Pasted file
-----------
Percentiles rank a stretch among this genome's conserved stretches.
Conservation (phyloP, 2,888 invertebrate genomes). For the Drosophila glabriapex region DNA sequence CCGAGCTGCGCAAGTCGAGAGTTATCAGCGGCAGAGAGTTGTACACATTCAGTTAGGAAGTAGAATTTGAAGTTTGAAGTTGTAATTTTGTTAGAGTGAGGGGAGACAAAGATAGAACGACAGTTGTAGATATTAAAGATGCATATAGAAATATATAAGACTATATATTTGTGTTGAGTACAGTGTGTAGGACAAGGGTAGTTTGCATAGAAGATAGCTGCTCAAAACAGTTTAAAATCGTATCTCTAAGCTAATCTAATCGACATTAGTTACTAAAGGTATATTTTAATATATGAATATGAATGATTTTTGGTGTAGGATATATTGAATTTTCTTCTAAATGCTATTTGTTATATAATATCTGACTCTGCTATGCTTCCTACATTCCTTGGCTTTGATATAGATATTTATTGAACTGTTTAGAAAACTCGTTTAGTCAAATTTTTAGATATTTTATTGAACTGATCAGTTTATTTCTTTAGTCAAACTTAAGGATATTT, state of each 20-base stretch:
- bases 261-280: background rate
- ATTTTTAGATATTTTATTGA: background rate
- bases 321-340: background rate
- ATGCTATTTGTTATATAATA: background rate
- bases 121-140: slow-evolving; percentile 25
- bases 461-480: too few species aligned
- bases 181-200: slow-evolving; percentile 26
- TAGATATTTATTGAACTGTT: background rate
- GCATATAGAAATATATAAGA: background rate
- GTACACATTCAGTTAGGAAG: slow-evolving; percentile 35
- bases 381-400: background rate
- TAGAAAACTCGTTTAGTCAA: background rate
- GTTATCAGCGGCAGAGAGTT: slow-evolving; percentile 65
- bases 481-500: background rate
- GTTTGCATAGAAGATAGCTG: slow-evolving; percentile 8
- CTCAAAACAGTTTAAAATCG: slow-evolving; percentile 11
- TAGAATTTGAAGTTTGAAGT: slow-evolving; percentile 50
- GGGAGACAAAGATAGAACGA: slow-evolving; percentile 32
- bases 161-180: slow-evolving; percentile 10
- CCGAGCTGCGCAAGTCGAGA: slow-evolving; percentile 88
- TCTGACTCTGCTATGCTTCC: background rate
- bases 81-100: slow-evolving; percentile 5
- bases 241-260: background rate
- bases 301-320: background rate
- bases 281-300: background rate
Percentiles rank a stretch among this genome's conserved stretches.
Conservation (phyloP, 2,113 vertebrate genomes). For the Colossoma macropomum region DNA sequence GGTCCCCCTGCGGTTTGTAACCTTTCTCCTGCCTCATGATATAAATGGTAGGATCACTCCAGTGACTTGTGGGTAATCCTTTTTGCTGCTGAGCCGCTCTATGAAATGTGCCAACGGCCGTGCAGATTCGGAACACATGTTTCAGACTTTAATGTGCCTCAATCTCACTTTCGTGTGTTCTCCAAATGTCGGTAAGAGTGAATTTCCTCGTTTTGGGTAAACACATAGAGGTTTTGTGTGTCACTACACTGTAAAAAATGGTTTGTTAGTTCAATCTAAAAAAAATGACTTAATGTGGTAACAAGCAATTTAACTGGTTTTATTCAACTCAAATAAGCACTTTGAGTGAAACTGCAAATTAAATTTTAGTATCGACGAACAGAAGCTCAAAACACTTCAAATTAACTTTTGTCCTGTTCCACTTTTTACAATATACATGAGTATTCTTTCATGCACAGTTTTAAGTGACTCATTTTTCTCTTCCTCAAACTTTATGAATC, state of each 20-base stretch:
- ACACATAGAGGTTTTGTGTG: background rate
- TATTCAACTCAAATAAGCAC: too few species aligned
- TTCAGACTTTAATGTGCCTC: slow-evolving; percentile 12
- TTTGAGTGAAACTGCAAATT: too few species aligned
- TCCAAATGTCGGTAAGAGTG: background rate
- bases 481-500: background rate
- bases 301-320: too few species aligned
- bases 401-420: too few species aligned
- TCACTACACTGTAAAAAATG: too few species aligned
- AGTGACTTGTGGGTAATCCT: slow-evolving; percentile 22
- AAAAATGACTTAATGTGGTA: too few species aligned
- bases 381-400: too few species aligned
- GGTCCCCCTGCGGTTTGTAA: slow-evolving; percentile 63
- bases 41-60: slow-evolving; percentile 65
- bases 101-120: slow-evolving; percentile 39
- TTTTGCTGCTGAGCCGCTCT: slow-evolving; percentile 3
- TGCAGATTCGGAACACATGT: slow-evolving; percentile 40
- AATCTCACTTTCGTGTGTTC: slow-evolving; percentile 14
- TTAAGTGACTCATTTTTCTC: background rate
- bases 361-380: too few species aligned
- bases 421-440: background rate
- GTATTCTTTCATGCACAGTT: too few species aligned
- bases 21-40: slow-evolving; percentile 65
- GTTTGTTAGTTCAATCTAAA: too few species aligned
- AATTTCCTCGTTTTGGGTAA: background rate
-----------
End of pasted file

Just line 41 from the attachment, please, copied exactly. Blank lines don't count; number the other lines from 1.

- bases 381-400: too few species aligned